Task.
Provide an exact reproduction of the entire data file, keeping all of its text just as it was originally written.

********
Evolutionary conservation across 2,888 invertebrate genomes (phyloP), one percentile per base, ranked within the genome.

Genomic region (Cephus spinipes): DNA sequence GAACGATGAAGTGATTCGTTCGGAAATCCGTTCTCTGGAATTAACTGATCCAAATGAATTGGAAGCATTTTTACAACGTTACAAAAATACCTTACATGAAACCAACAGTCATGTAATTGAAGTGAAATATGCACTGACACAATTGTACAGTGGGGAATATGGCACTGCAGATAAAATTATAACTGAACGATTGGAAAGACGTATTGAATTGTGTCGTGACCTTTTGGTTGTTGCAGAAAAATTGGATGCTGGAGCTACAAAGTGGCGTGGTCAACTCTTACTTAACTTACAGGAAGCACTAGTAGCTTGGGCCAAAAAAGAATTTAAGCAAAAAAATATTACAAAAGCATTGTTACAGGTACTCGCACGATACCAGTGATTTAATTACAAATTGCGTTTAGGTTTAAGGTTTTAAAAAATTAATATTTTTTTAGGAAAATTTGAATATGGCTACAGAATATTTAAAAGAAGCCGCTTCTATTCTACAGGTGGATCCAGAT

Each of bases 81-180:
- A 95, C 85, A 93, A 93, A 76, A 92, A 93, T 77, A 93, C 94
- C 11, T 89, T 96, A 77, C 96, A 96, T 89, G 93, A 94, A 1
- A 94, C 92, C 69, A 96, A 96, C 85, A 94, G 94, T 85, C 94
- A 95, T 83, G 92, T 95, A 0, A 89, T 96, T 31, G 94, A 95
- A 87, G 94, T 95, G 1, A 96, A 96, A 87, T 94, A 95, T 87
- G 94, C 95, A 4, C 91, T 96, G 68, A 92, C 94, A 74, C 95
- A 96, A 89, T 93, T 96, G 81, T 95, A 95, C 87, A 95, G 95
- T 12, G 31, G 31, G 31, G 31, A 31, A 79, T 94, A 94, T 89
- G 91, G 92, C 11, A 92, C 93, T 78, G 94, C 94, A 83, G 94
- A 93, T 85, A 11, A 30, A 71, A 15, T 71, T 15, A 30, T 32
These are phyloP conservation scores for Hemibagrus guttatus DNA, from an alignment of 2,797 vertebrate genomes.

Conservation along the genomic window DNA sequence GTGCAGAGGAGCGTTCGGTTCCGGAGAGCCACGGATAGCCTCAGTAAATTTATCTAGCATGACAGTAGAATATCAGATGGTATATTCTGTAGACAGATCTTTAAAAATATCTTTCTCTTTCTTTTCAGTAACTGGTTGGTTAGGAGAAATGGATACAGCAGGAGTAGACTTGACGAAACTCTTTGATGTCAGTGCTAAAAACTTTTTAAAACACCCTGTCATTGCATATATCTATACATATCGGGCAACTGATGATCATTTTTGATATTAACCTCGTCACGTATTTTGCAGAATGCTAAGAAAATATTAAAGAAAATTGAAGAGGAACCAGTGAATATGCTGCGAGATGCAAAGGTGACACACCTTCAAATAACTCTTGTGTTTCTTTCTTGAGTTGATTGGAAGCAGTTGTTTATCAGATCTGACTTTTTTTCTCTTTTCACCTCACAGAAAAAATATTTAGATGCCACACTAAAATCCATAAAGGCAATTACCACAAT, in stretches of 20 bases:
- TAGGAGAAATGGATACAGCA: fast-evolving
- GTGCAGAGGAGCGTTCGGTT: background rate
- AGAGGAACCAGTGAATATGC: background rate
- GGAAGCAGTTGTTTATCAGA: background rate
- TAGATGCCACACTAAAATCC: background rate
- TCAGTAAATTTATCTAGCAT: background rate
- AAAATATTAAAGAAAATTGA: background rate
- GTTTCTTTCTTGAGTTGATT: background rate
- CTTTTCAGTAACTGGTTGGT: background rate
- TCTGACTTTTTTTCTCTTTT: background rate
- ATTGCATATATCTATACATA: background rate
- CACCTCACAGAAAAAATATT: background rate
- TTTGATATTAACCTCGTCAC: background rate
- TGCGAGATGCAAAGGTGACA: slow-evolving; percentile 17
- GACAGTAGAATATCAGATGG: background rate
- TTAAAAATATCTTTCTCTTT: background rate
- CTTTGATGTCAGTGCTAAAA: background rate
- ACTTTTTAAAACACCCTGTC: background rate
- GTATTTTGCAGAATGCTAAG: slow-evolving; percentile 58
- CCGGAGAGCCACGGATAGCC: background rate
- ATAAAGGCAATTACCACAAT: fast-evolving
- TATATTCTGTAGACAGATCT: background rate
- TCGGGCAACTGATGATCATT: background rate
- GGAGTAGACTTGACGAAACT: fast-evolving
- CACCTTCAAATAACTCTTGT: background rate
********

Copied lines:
Evolutionary conservation across 2,888 invertebrate genomes (phyloP), one percentile per base, ranked within the genome.

Genomic region (Cephus spinipes): DNA sequence GAACGATGAAGTGATTCGTTCGGAAATCCGTTCTCTGGAATTAACTGATCCAAATGAATTGGAAGCATTTTTACAACGTTACAAAAATACCTTACATGAAACCAACAGTCATGTAATTGAAGTGAAATATGCACTGACACAATTGTACAGTGGGGAATATGGCACTGCAGATAAAATTATAACTGAACGATTGGAAAGACGTATTGAATTGTGTCGTGACCTTTTGGTTGTTGCAGAAAAATTGGATGCTGGAGCTACAAAGTGGCGTGGTCAACTCTTACTTAACTTACAGGAAGCACTAGTAGCTTGGGCCAAAAAAGAATTTAAGCAAAAAAATATTACAAAAGCATTGTTACAGGTACTCGCACGATACCAGTGATTTAATTACAAATTGCGTTTAGGTTTAAGGTTTTAAAAAATTAATATTTTTTTAGGAAAATTTGAATATGGCTACAGAATATTTAAAAGAAGCCGCTTCTATTCTACAGGTGGATCCAGAT

Each of bases 81-180:
- A 95, C 85, A 93, A 93, A 76, A 92, A 93, T 77, A 93, C 94
- C 11, T 89, T 96, A 77, C 96, A 96, T 89, G 93, A 94, A 1
- A 94, C 92, C 69, A 96, A 96, C 85, A 94, G 94, T 85, C 94
- A 95, T 83, G 92, T 95, A 0, A 89, T 96, T 31, G 94, A 95
- A 87, G 94, T 95, G 1, A 96, A 96, A 87, T 94, A 95, T 87
- G 94, C 95, A 4, C 91, T 96, G 68, A 92, C 94, A 74, C 95
- A 96, A 89, T 93, T 96, G 81, T 95, A 95, C 87, A 95, G 95
- T 12, G 31, G 31, G 31, G 31, A 31, A 79, T 94, A 94, T 89
- G 91, G 92, C 11, A 92, C 93, T 78, G 94, C 94, A 83, G 94
- A 93, T 85, A 11, A 30, A 71, A 15, T 71, T 15, A 30, T 32
These are phyloP conservation scores for Hemibagrus guttatus DNA, from an alignment of 2,797 vertebrate genomes.

Conservation along the genomic window DNA sequence GTGCAGAGGAGCGTTCGGTTCCGGAGAGCCACGGATAGCCTCAGTAAATTTATCTAGCATGACAGTAGAATATCAGATGGTATATTCTGTAGACAGATCTTTAAAAATATCTTTCTCTTTCTTTTCAGTAACTGGTTGGTTAGGAGAAATGGATACAGCAGGAGTAGACTTGACGAAACTCTTTGATGTCAGTGCTAAAAACTTTTTAAAACACCCTGTCATTGCATATATCTATACATATCGGGCAACTGATGATCATTTTTGATATTAACCTCGTCACGTATTTTGCAGAATGCTAAGAAAATATTAAAGAAAATTGAAGAGGAACCAGTGAATATGCTGCGAGATGCAAAGGTGACACACCTTCAAATAACTCTTGTGTTTCTTTCTTGAGTTGATTGGAAGCAGTTGTTTATCAGATCTGACTTTTTTTCTCTTTTCACCTCACAGAAAAAATATTTAGATGCCACACTAAAATCCATAAAGGCAATTACCACAAT, in stretches of 20 bases:
- TAGGAGAAATGGATACAGCA: fast-evolving
- GTGCAGAGGAGCGTTCGGTT: background rate
- AGAGGAACCAGTGAATATGC: background rate
- GGAAGCAGTTGTTTATCAGA: background rate
- TAGATGCCACACTAAAATCC: background rate
- TCAGTAAATTTATCTAGCAT: background rate
- AAAATATTAAAGAAAATTGA: background rate
- GTTTCTTTCTTGAGTTGATT: background rate
- CTTTTCAGTAACTGGTTGGT: background rate
- TCTGACTTTTTTTCTCTTTT: background rate
- ATTGCATATATCTATACATA: background rate
- CACCTCACAGAAAAAATATT: background rate
- TTTGATATTAACCTCGTCAC: background rate
- TGCGAGATGCAAAGGTGACA: slow-evolving; percentile 17
- GACAGTAGAATATCAGATGG: background rate
- TTAAAAATATCTTTCTCTTT: background rate
- CTTTGATGTCAGTGCTAAAA: background rate
- ACTTTTTAAAACACCCTGTC: background rate
- GTATTTTGCAGAATGCTAAG: slow-evolving; percentile 58
- CCGGAGAGCCACGGATAGCC: background rate
- ATAAAGGCAATTACCACAAT: fast-evolving
- TATATTCTGTAGACAGATCT: background rate
- TCGGGCAACTGATGATCATT: background rate
- GGAGTAGACTTGACGAAACT: fast-evolving
- CACCTTCAAATAACTCTTGT: background rate